Degenerative changes are common in neck or cervical spine. In some degree they are found almost universally in persons over 50yrs of age.
Statistics: Osteoarthritis of the neck is one of the most common forms of neck pain for people over the age of 50.
While a past neck injury can lead to neck osteoarthritis years later, aging is the major risk factor or cause of neck osteoarthritis. Seventy percent of women and 85% of men have x-ray evidence of neck osteoarthritis by age 60.
Whether neck pain is acute or chronic, statistics show that approximately 80% of adults are affected by some kind of neck pain condition.
Important Facts: The primary degenerative changes are initiated by injury. In other cases the condition is simply a manifestation of normal wear and tear.
In the upper limb there may be a vague, ill-defined and ill localized referred pain spreading over the shoulder region or there may be more serious symptoms from interference with one or more of the cervical nerves.
Treatment Duration: Treatments for cervical osteoarthritis are usually nonsurgical and is usually treated conservatively.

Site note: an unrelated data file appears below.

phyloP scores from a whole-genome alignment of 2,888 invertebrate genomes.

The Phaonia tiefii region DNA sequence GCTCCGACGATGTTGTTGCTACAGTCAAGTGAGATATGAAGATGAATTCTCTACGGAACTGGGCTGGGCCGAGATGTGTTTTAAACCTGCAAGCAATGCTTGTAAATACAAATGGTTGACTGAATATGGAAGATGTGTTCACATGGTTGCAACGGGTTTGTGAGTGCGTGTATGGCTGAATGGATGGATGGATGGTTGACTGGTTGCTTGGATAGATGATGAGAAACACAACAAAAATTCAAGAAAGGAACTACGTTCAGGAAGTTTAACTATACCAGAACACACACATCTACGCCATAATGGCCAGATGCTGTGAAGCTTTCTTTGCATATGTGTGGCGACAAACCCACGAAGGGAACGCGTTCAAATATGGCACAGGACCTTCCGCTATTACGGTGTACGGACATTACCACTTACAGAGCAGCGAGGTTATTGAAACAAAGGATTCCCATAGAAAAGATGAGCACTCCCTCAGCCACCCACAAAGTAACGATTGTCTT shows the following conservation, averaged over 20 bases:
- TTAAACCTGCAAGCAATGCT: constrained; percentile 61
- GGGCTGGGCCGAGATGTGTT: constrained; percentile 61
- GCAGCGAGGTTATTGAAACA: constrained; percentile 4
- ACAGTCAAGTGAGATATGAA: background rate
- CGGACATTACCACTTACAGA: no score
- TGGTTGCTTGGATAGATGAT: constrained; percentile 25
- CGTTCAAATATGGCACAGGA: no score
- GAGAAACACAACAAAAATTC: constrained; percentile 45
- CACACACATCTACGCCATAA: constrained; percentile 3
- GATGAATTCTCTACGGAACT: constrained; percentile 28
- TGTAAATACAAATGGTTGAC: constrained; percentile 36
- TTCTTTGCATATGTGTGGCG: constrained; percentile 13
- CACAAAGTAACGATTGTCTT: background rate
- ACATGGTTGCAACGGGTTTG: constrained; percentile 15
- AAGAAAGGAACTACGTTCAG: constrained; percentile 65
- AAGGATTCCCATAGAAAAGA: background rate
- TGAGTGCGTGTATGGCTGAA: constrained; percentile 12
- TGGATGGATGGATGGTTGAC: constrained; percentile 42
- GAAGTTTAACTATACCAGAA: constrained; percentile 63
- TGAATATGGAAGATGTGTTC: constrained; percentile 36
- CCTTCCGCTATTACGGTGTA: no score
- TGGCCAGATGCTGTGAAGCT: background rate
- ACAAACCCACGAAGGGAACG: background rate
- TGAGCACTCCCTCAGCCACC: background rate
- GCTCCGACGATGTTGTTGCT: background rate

While cervical osteoarthritis tends to be chronic, the symptoms are rarely progressive and rarely require surgery. For patients with severe symptoms that are impeding their ability to function, surgery may be an option and a cervical laminectomy and/or cervical spinal fusion may be considered.
Do’s/Don’ts: Balance activity with rest. Ensure that your neck is supported at work, in the car and during your leisure time with a good pillow or chair. Check the height of your desk and chair at work and at home, and make sure that a computer screen is at eye level.
Avoid slouching in your standing position. Do not bend your neck forward or keep it in the same position for hours at a time.
Common Myths: Structural problems causing pain is a convenient and easy diagnosis to make because pictures of spinal degeneration can be pointed to on an x-ray or MRI image and named as the cause for pain. However, research has proven that structural problems are NOT the cause of most neck pain. Fortunately, there is a lot of research now showing that structural problems are usually not the cause of most neck pain.
Whiplash – Neck
What is it? Whiplash is a neck injury that can occur during rear-end automobile collisions, when your head suddenly moves backward and then forward — similar to the motion of someone cracking a whip. These extreme motions push your neck muscles and ligaments beyond their normal range of motion.